The Purity Myth by Jessica Valenti: I really like Jessica Valenti, and I agree with everything she says in these essays, but this is maybe not her most well-written book. I think a lot of it is adapted from Feministing, and it reads like blog writing. I spent a lot of time thinking about reading this book as someone who disagrees with all the points Valenti is making, and I don’t think such a person would find it persuasive — for example, there are some important points where she uses one or two examples to illustrate a widespread trend, and doesn’t have any kind of statistic to back up that it’s widespread. To me, it’s self-evident that these things are widespread, but if I thought these examples were rare exceptions, I wouldn’t find anything here to convince me otherwise.

Still, I don’t really see how anyone can argue with her overall point — that America still views young women primarily as sexual property and that fetishizing “virginity” (whatever virginity is) is objectifying and dehumanizing. I wish I had discovered the feminist blogosphere when I was in high school and college in the south; I think it would have made a big difference to my life.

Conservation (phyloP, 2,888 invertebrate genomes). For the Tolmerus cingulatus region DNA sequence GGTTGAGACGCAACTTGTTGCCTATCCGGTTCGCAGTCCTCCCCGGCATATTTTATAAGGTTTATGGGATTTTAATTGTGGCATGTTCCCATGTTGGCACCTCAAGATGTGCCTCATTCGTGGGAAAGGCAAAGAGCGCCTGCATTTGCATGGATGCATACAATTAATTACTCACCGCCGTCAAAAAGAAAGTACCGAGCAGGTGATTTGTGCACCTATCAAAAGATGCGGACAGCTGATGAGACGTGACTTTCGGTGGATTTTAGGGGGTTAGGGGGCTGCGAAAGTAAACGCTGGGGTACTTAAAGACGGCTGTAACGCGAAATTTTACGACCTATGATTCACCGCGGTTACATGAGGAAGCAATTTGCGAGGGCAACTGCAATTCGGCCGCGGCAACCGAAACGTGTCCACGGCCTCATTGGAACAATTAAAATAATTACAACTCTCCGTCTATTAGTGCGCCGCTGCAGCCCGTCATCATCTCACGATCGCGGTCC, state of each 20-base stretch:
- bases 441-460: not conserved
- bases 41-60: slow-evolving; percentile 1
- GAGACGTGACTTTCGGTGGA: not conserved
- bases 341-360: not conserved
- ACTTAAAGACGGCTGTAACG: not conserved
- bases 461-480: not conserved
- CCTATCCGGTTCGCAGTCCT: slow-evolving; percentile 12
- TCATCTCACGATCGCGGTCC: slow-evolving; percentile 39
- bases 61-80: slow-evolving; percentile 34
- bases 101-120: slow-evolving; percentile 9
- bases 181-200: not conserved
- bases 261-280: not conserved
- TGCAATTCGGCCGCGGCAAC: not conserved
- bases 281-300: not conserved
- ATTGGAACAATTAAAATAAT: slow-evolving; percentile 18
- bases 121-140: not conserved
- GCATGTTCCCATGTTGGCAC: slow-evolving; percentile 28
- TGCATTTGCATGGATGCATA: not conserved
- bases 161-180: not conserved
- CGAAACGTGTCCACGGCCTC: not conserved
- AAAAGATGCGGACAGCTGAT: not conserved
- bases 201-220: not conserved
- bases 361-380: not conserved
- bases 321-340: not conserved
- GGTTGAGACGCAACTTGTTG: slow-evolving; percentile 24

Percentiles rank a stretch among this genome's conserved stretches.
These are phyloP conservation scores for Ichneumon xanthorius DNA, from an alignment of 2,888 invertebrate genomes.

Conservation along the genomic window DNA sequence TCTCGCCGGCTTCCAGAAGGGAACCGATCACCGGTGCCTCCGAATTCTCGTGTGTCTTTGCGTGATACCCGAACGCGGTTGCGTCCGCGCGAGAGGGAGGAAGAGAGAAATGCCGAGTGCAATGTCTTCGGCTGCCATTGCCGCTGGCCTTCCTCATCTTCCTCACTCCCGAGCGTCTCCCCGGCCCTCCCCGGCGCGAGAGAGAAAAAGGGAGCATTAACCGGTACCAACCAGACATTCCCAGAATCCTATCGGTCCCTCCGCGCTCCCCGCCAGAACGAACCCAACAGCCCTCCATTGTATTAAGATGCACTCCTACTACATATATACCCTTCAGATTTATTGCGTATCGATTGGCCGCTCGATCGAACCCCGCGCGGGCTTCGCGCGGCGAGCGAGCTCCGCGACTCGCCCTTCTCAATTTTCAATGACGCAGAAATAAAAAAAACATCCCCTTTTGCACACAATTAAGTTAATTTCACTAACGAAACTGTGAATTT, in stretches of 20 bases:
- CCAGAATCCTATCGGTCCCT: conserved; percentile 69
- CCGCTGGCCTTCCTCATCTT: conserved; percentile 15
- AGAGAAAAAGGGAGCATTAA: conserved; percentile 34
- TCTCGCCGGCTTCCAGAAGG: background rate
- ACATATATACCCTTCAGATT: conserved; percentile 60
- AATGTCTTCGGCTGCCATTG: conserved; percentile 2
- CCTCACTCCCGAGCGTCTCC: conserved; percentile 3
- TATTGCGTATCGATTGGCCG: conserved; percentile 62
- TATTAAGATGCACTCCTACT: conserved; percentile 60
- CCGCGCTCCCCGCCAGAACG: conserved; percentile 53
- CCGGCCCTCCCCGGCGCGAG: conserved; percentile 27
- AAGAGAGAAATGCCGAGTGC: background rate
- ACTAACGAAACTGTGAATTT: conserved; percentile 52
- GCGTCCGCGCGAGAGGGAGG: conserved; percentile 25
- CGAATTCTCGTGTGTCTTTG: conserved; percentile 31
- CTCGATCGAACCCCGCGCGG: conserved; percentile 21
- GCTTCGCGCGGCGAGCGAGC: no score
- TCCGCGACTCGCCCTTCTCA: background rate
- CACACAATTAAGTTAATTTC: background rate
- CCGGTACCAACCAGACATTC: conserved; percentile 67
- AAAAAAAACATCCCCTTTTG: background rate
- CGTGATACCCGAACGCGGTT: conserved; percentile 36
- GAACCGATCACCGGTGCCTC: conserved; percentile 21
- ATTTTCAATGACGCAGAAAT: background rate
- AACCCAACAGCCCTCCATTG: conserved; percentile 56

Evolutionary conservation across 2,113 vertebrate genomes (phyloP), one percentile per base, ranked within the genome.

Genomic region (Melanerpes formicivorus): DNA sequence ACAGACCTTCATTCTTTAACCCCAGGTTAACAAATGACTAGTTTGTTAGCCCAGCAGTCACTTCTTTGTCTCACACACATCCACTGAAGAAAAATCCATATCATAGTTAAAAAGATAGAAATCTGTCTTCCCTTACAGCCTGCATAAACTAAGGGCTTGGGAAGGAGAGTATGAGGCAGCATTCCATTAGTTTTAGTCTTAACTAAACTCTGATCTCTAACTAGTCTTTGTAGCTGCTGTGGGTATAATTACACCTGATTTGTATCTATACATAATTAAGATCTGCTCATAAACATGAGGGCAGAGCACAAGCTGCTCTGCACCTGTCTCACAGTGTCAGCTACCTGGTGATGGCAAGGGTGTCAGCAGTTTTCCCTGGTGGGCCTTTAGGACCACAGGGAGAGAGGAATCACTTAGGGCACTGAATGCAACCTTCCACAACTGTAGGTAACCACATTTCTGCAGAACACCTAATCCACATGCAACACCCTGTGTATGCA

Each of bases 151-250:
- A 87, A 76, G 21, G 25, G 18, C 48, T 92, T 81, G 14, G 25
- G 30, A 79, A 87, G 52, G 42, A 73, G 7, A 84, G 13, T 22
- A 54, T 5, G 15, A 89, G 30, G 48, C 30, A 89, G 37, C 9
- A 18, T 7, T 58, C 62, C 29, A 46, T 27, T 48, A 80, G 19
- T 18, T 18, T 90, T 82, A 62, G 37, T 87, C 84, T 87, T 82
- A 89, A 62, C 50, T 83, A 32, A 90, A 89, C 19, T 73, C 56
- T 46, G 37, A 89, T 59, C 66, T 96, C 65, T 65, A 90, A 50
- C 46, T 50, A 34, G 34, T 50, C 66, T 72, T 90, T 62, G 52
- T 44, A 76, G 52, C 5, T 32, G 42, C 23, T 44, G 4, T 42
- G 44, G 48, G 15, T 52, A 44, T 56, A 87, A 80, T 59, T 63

Should you read it? Probably.


Paradise by Toni Morrison: Toni Morrison is such a phenomenal writer that I don’t think it’s possible for her to write a bad book. However, this wasn’t one of her better books. If someone else had written it, I’d probably think it was more impressive than I did, but compared to Morrison’s other work, this one is overstuffed with too many characters who don’t have time to really become people, and the ending is a bit of a mess. I still enjoyed it.

Should you read it? No, but read Song of Solomon and Beloved, at least.


Hey Ladies! by Michelle Markowitz and Caroline Moss: This is a one-evening humor read and it’s wonderful. I wish it had been three times as long. If you read the “Hey Ladies!” column on The Toast, this is the book version of that. It’s just a one-note bit, but it could really go on and on. Pour one out for Charlotte.

Should you read it? You probably have to have at some point been on a Hey Ladies email chain to really get why this is so funny, but I could be wrong. You can read The Toast column on the Internet Archive. As with many things, the further back you go, the funnier they are.


The Merry Spinster by Daniel Mallory Ortberg: It’s very difficult for me to say that anything written by Ortberg is not perfect, but I didn’t love this one so much. A couple of the stories are great, but the rest aren’t as much. I really loved the “Children’s Stories Made Horrific” series for The Toast and would have preferred to just read a collection of those. I will definitely continue to read everything Ortberg puts out (probably forever), but this isn’t my favorite.

Should you read it? Read all of these!